If you would have any suggestions on how to improve reach me @MarcMasVi in Twitter. 

 Marc

Undo functionality in Core Data (Swift 3)

If you’re developing a Core Data based application for Mac, wouldn’t it be great if you could add undo support?

Well, turns out that is a couple of lines away. Follow the simple steps:

1. Make sure your managedObjectContext has an undo manager, without it Core Data can’t keep track of the changes:

         managedObjectContext?.undoManager = UndoManager() 

2. In the viewController where you should handle the undo operation just add:

      func undo(_ sender: AnyObject?){

  

        coreDataHelper.managedObjectContext.undoManager?.undo()

 

        refreshTable() //If applicable (for instance if you don’t use bindings)

        re-fetch the information and reload the table. This is what this

        function does in my code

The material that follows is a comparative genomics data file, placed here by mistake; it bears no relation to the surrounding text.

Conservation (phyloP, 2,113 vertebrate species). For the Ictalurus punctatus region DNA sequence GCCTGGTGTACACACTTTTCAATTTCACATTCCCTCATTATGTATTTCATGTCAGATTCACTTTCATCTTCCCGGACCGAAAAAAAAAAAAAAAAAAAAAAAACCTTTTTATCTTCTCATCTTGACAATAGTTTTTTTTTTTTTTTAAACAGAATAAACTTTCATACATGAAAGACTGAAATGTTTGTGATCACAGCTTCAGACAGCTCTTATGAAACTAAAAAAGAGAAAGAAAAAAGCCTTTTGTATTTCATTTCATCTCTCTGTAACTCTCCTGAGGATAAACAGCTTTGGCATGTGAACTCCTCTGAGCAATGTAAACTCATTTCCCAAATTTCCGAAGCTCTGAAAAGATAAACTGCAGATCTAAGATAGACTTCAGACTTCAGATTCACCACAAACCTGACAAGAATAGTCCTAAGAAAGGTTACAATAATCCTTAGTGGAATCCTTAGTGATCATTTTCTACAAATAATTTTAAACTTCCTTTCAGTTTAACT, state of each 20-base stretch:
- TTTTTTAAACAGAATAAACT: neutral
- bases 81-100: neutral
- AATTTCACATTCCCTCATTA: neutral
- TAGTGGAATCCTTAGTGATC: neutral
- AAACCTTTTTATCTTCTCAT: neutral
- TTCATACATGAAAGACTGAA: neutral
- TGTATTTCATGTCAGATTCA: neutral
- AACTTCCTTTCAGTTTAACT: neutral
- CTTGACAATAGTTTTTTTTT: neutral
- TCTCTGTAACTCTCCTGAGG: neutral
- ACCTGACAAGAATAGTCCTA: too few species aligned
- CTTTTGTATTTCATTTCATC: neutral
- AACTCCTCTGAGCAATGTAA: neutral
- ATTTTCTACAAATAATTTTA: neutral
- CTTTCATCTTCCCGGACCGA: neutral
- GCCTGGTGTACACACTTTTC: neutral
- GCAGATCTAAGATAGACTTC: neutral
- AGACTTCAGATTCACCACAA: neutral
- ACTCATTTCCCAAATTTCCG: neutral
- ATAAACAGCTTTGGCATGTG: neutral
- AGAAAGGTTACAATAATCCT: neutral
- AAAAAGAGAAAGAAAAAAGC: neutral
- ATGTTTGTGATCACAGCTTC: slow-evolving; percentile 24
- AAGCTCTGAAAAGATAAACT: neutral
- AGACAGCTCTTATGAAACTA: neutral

}

And that’s it, now you have full undo functionality! You’ll see how in the menus Undo no longer appears greyed out.

Questions / comments? I’m at @MarcMasVi 

Marc

Sorting Multi Dimensional Array (Swift 3)

Hello all, 

This one I’ve found specially useful when working with Core Data fetched arrays. 

Let’s say that we want to sort the result of a fetch request based on the value of the field “gold”, we would therefore do the following:

let dwarfGoldBags = … //Contains the result of a fetch request with one of the fields named “gold” and being an integer.


 

We will now proceed to sort the array and store it in sortedGoldArray:

let sortedGoldArray = dwarfGoldBags.sorted { ($0.goldas Int) > ($1.goldas Int) } 

 

If instead of core data you have a multi-dimensional array it would be as easy as:

let sortArray = originalArray.sorted { ($0.[0] as Int) > ($1.[0] as Int) } 

 

In this case we’re comparing the values stored in the first value of the subArrays. 

Questions / comments? I’m at @MarcMasVi 

Marc

Dates & Components in Swift 3.0